Coup Contrecoup Brain Injuries

A coup countercoup (pronounced coo contra coo) brain injury is an injury that occurs both at the site of trauma and the opposite side of the brain. A "coup" injury is the initial site of impact. For example, if you were in a car accident and struck your head on the steering wheel, you might have a "coup" brain injury near the location of the forehead.

A boy getting his head wrapped after an injury
Katarzyna Bialasiewicz / Getty Images

A contrecoup injury happens at the opposite side of the site of injury, so if you struck your forehead, the brain injury would be at the back of the brain. This happens because the brain is the consistency of firm pudding, and does move within the skull. The initial impact on the forehead causes the first injury, but the movement of the brain within the skull causes the second impact against the back of the skull.

Imagine shaking ice cubes in a glass. If you shake the glass hard enough, you can make the ice cubes hit both sides of the glass with one sharp movement of your hand. The glass impacts the first side of the glass hard enough to bounce and hit the opposite side of the glass. The same is true of the brain during a traumatic injury, the brain is the ice cubes, the skull is the glass. 

Together, these injuries are called a coup-contrecoup injury, indicating that both injuries are present. There must be impact to cause either the coup or contrecoup injuries. In the absence of impact (if only an acceleration, deceleration, or rotational force), no contrecoup injury is seen.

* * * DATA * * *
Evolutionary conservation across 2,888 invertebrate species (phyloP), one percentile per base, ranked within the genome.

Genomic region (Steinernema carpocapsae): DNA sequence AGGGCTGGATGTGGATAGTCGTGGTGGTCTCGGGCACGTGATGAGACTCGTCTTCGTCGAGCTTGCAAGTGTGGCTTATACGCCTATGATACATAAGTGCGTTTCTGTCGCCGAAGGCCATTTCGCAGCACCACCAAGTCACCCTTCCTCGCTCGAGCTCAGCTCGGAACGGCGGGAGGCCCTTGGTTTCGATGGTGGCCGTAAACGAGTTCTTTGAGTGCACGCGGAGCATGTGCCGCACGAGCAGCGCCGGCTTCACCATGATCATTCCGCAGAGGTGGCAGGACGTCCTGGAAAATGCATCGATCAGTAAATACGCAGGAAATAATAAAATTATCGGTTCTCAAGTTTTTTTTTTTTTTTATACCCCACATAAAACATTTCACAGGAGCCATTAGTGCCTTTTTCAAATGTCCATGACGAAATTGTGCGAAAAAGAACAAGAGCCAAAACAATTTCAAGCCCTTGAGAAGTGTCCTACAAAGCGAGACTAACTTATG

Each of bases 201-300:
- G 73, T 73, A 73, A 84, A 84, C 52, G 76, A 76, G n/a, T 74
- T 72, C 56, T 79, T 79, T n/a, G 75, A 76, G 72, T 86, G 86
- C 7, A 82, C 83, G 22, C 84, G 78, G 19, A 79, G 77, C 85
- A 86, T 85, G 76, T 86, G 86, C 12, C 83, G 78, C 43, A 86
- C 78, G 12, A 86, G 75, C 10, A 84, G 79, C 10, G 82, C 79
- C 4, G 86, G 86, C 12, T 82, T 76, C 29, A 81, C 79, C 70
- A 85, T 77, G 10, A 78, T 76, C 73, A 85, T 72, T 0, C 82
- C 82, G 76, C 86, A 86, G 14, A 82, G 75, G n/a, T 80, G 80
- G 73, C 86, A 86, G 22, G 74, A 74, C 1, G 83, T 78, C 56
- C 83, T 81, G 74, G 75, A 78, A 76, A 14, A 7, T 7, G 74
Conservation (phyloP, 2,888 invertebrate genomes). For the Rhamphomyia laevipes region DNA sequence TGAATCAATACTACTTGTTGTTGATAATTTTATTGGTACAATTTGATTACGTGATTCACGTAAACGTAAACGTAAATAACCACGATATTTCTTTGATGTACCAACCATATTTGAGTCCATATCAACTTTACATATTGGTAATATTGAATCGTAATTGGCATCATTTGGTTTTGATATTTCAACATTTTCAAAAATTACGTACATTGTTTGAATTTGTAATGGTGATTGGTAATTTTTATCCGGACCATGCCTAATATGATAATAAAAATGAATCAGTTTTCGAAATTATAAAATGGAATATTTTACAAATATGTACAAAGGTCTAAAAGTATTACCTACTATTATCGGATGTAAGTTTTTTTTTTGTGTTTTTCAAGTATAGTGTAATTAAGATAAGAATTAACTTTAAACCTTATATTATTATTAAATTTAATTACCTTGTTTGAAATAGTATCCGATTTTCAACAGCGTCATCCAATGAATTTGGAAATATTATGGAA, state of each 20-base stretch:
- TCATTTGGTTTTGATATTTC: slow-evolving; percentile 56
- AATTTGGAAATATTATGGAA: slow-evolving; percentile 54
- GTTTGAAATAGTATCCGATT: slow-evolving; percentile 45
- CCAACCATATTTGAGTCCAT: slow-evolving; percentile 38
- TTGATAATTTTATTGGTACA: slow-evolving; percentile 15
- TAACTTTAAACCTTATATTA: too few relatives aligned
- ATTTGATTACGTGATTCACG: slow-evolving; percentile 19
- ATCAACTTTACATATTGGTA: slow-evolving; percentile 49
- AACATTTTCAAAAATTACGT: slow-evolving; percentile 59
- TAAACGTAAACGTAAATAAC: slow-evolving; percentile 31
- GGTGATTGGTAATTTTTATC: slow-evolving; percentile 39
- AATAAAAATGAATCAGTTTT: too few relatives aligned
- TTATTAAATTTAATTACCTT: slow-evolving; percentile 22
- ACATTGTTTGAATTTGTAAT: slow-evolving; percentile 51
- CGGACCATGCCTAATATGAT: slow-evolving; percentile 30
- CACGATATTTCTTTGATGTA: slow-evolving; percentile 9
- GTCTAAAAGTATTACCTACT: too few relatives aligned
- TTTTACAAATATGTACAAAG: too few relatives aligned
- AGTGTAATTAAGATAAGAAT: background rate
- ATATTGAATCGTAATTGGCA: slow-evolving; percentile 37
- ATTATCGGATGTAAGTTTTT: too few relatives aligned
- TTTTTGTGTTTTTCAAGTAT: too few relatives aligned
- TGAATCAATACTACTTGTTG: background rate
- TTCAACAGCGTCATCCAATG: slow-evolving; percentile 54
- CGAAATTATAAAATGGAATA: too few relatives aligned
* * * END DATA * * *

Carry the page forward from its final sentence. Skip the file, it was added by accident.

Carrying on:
Coo con-truh coo

Also Known As

Coup, contrecoup, traumatic brain injury,

Common Misspellings

Coo contracoo, contracoup, coo injury, coop injury, contracoop, contracoo, contrecoo, conracoo brain injury,


The patient suffered a coup-contrecoup injury as a result of hitting her head on the steering wheel during the crash.

2 Sources
Verywell Health uses only high-quality sources, including peer-reviewed studies, to support the facts within our articles. Read our editorial process to learn more about how we fact-check and keep our content accurate, reliable, and trustworthy.
  1. Galgano M, Toshkezi G, Qiu X, Russell T, Chin L, Zhao LR. Traumatic Brain Injury: Current Treatment Strategies and Future Endeavors. Cell Transplant. 2017;26(7):1118-1130. doi:10.1177/0963689717714102

  2. Pearce CW, Young PG. On the pressure response in the brain due to short duration blunt impacts. PLoS ONE. 2014;9(12):e114292. doi:10.1371/journal.pone.0114292

By Jennifer Whitlock, RN, MSN, FN
Jennifer Whitlock, RN, MSN, FNP-C, is a board-certified family nurse practitioner. She has experience in primary care and hospital medicine.